Hello, I'm Mark Pearson.
Flush from the celebration of the Fourth, the nation's financial community seemed more confident at week's end. News of higher factory orders and implied assurances the Fed will not raise interest rates pushed stock indices sharply higher on Friday. There also was word the Securities Exchange Commission will now require CEOs of the nation's largest 947 companies to swear to the veracity of financial reports. Investors see that as an important first step to restoring market confidence.
For producers of commodities, the story is somewhat different. Markets are moving higher as confidence ebbs about the availability of grain and oilseeds.
The Holiday shortened trading week gave grain and oilseed traders a brief respite from the first serious bull market in years. News of the drought in the western Corn Belt and reports of meager yields from the winter wheat harvest have pushed prices sharply higher. In the last two weeks wheat prices have soared 14 percent.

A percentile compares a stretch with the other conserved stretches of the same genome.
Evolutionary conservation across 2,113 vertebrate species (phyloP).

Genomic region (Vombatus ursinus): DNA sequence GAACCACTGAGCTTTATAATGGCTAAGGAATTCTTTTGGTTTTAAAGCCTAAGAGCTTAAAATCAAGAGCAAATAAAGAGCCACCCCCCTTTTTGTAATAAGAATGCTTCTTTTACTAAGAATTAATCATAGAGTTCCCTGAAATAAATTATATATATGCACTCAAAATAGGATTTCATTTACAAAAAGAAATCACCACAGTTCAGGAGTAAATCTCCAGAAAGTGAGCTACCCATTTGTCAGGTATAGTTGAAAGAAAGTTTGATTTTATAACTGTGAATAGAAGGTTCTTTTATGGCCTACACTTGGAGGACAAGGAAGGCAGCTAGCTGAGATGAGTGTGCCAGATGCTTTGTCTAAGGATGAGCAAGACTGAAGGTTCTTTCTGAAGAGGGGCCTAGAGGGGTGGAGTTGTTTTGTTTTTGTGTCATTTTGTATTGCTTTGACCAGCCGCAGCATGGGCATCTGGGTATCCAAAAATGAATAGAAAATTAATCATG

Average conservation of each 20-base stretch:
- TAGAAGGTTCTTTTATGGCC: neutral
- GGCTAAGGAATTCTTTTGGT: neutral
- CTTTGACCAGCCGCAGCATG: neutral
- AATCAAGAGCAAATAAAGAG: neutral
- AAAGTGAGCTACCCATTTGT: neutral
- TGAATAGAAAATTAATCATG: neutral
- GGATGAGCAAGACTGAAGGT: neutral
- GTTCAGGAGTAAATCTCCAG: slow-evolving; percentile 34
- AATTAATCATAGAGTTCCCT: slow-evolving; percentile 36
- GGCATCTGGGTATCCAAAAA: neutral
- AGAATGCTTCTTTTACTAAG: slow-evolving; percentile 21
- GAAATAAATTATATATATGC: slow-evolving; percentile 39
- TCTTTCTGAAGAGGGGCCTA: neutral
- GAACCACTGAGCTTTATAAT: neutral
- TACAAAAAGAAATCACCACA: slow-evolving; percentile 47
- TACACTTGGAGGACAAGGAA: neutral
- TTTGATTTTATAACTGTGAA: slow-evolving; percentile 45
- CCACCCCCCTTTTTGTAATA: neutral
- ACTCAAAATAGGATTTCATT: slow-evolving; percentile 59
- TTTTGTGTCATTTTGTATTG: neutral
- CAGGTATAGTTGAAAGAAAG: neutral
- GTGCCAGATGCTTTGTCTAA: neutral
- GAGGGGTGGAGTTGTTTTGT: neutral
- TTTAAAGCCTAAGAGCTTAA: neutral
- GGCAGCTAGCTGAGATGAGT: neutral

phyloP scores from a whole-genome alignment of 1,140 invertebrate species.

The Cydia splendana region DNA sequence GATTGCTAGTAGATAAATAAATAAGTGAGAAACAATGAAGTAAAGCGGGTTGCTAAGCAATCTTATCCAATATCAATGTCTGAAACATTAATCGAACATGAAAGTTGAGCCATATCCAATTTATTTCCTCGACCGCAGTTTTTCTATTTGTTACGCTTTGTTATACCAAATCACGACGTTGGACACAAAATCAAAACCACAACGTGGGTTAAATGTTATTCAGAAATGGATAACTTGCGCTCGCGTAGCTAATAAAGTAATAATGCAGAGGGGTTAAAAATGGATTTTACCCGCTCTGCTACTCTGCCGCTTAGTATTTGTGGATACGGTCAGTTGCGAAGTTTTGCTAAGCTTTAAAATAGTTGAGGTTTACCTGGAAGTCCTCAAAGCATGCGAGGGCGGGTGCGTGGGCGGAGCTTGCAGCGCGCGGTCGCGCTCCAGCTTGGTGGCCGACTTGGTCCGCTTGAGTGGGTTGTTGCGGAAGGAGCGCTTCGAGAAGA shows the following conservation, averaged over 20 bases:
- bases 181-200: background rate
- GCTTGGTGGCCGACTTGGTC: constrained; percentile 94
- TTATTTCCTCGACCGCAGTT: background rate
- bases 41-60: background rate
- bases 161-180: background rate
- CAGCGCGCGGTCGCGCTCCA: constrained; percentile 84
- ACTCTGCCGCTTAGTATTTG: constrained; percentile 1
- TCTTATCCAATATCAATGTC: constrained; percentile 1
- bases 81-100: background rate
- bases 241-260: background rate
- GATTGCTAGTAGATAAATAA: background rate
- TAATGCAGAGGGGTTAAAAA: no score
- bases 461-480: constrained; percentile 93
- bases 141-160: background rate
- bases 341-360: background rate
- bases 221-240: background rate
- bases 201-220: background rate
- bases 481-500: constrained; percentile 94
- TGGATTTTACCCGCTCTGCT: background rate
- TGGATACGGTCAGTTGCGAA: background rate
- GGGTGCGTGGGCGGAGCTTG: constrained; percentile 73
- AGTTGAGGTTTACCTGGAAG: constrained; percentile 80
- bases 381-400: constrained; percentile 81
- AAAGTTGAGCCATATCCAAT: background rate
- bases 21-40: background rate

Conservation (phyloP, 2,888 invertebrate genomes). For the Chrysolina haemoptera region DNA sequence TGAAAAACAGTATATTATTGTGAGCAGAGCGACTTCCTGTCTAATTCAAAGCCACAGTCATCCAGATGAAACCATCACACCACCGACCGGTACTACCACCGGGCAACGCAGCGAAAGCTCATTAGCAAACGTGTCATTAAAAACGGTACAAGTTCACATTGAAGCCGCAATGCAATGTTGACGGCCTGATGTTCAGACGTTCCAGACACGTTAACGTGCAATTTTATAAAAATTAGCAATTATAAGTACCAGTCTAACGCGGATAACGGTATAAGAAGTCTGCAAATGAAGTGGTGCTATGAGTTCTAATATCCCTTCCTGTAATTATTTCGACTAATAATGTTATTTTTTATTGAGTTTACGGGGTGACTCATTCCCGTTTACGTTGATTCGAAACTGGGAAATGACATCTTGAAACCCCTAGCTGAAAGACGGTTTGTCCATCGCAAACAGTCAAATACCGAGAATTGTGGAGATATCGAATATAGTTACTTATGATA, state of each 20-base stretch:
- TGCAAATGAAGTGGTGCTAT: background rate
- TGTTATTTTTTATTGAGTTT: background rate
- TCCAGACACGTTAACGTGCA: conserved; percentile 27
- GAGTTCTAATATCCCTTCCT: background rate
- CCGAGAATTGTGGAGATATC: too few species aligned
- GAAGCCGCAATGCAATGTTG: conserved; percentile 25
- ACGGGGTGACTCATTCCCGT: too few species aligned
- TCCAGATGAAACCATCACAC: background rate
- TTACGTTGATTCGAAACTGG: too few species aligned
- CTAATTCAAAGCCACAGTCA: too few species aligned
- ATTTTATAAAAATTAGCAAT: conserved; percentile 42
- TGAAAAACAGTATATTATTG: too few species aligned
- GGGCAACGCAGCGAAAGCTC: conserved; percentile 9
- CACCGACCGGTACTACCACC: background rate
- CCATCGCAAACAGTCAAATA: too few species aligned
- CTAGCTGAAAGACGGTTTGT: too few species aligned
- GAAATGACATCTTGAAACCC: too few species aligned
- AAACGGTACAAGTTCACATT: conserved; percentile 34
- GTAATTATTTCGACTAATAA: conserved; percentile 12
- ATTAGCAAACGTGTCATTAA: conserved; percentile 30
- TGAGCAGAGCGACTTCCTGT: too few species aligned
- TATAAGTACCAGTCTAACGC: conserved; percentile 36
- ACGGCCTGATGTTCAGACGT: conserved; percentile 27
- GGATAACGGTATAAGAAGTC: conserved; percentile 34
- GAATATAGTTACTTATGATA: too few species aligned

Planting delays began to nudge corn prices higher in the spring. Hot dray weather accelerated the climb. Futures contracts for a crop that is becoming more stressed are now priced 25 percent higher than before planting.
The story is much the same in the soy complex. News that American soy ending stocks could hit a 6 year low has encouraged buying of beans, meal and soy oil.